The Sequential object-oriented simPlex


SoPlex is a Linear Programming (LP) solver based on the revised simplex algorithm. It features preprocessing techniques, exploits sparsity, and offers primal and dual solving routines. It can be used as a standalone solver reading MPS or LP format files as well as embedded into other programs via a C++ class library. SoPlex has been implemented as a part of Roland Wunderling's Ph.D. thesis Paralleler und Objektorientierter Simplex-Algorithmus (in German) and is available in source code. SoPlex is free for academic research and can be licensed for commercial use.


18/Dec/2014 Version 2.0.1 released. Release Notes
07/Mar/2014 Binaries for Linux and Windows available for download.
27/Feb/2014 Version 2.0.0 released. Release Notes
25/Feb/2014 Website relaunched.
16/Oct/2013 Version 1.7.2 released. Release Notes
04/Jan/2013 Version 1.7.1 released. Release Notes
31/Jul/2012 Version 1.7.0 released. Release Notes
28/Oct/2011 Version 1.6.0 released. Release Notes

older news...

30/Sep/2010 Version 1.5.0 released. Release Notes
06/Aug/2010 Patch 1.4.2c available for download providing an additional interface method to set a starting basis in the SoPlex class.
19/Jan/2010 Patch 1.4.2b available for download. Please update if you encounter problems in combination with older compiler versions.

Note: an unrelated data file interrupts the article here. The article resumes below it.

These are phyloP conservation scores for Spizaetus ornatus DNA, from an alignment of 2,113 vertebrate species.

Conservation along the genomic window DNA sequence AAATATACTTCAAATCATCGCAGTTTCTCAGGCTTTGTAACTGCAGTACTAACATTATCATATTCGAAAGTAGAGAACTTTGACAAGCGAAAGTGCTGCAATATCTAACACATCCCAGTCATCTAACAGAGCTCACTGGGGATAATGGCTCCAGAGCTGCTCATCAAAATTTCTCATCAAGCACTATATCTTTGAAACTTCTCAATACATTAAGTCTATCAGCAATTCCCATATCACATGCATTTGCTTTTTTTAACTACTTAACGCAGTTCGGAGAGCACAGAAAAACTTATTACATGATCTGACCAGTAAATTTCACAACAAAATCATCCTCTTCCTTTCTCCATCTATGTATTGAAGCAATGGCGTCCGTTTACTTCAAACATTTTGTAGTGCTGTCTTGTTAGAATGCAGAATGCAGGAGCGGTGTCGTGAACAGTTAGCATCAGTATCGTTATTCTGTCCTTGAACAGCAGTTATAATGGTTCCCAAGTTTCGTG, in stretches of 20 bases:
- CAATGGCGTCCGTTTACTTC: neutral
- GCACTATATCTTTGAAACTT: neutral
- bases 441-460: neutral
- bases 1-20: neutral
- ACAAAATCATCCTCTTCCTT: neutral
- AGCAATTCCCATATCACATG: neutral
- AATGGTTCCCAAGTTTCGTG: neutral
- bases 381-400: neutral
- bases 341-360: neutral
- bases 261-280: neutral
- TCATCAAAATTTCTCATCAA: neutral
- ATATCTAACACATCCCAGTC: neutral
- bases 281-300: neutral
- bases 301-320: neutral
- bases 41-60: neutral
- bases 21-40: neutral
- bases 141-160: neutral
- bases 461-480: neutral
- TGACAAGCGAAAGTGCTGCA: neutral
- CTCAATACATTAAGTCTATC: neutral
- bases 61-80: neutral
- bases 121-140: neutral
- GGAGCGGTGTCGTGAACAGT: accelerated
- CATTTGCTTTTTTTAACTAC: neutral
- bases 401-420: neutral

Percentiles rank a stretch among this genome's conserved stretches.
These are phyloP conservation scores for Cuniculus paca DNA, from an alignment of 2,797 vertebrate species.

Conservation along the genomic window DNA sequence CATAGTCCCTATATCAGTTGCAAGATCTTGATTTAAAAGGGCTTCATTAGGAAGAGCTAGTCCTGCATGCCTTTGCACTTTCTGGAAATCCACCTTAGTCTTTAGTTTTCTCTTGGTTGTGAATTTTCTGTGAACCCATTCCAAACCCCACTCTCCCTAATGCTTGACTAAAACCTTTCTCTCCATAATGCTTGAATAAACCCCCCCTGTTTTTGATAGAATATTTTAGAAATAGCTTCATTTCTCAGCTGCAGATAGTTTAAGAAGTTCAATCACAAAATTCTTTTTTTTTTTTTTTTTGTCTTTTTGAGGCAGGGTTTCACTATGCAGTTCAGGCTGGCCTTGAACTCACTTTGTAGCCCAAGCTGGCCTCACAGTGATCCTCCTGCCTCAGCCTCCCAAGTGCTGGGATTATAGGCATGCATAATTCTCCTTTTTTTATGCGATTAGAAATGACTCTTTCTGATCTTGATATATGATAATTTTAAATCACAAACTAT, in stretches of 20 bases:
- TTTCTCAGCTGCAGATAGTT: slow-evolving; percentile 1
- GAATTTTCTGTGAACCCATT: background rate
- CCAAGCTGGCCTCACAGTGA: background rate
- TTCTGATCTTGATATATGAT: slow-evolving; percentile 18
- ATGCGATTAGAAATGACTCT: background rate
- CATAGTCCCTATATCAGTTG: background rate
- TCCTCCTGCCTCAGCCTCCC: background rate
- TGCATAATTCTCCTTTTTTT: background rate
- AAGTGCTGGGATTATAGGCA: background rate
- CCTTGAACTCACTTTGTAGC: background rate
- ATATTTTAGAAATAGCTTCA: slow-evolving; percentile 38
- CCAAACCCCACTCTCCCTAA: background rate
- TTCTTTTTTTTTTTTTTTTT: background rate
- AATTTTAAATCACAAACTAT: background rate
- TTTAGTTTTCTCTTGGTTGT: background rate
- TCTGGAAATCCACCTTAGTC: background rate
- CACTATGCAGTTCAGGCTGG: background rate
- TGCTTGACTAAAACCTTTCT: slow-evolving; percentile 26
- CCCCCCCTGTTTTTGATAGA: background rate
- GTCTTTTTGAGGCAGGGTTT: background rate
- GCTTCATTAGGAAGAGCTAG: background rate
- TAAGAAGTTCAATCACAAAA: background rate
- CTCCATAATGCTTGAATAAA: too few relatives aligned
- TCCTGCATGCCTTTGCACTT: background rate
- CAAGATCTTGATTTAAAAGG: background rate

12/Jun/2009 Patch 1.4.2a available for download. Please update.
11/Sep/2009 Version 1.4.2 released. Release Notes
20/Feb/2009 Version 1.4.1 released. Release Notes
30/Sep/2008 Version 1.4.0 released. Release Notes
27/Aug/2007 Version 1.3.2 released. Release Notes
21/Aug/2007 Website relaunched.
17/Nov/2006 Version 1.3.1 released. Release Notes
03/Feb/2006 Version 1.3.0 released. Release Notes
10/Apr/2002 Version 1.2.1 released. Release Notes
14/Jan/2002 Version 1.2.0 released. Release Notes


SoPlex is distributed under the ZIB Academic License. You are allowed to retrieve SoPlex for research purposes as a member of a non-commercial and academic institution.
If you want to use SoPlex commercially or if you are interested in maintenance and support, please contact us by sending an email to Thorsten Koch.

Any publication for which SoPlex is used must include an acknowledgment and a reference to the Ph.D. thesis:

Roland Wunderling,
Paralleler und Objektorientierter Simplex-Algorithmus,
ZIB technical report TR 96-09, Berlin 1996.

Here is the corresponding bibtex entry.


The files you can download here come without any warranty. Use at your own risk!

older versions...
  • SoPlex version 1.6.0
  • Source code:

  • SoPlex version 1.5.0
  • Source code:

  • SoPlex version 1.4.2
  • Source code:

    Additional files:
    • datakey.h: For some older versions of the GCC compiler, the implementation of the SoPlex index management can trigger a bug in glibc. We recommend to either update your compiler or use the following alternative SoPlex implementation: Copy file datakey.h to src directory.